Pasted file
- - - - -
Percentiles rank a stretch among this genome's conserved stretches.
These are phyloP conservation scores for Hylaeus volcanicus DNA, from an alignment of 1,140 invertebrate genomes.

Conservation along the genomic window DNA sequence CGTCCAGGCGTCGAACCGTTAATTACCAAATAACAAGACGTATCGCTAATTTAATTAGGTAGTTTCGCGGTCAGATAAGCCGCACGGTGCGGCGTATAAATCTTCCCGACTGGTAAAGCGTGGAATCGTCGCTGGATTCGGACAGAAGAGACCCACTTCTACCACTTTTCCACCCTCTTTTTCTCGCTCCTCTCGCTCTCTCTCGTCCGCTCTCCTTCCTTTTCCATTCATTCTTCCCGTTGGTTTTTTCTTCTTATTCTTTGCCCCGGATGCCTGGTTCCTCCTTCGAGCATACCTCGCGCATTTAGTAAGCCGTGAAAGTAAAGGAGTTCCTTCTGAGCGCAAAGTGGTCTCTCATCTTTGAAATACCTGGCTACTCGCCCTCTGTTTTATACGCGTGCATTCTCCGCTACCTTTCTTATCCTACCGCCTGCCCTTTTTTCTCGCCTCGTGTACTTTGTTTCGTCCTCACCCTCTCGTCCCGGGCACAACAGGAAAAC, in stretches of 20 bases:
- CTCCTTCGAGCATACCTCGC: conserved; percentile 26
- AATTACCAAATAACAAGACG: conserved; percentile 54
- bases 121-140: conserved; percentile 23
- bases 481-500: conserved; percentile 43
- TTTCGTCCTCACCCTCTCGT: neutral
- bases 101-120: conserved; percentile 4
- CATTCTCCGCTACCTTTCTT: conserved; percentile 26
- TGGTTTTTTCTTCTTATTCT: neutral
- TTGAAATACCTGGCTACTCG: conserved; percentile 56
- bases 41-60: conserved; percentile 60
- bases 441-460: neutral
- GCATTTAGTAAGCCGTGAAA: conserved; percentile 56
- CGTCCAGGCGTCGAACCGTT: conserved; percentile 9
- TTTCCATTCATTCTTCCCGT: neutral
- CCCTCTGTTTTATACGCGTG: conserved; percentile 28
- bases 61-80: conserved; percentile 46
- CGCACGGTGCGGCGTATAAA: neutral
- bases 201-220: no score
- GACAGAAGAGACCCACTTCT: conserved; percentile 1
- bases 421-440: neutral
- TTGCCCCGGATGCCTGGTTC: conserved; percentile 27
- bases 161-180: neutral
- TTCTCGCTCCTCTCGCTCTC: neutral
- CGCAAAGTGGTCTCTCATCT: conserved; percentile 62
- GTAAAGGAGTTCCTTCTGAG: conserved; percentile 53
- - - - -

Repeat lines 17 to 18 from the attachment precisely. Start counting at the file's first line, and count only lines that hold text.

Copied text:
- TTTCCATTCATTCTTCCCGT: neutral
- CCCTCTGTTTTATACGCGTG: conserved; percentile 28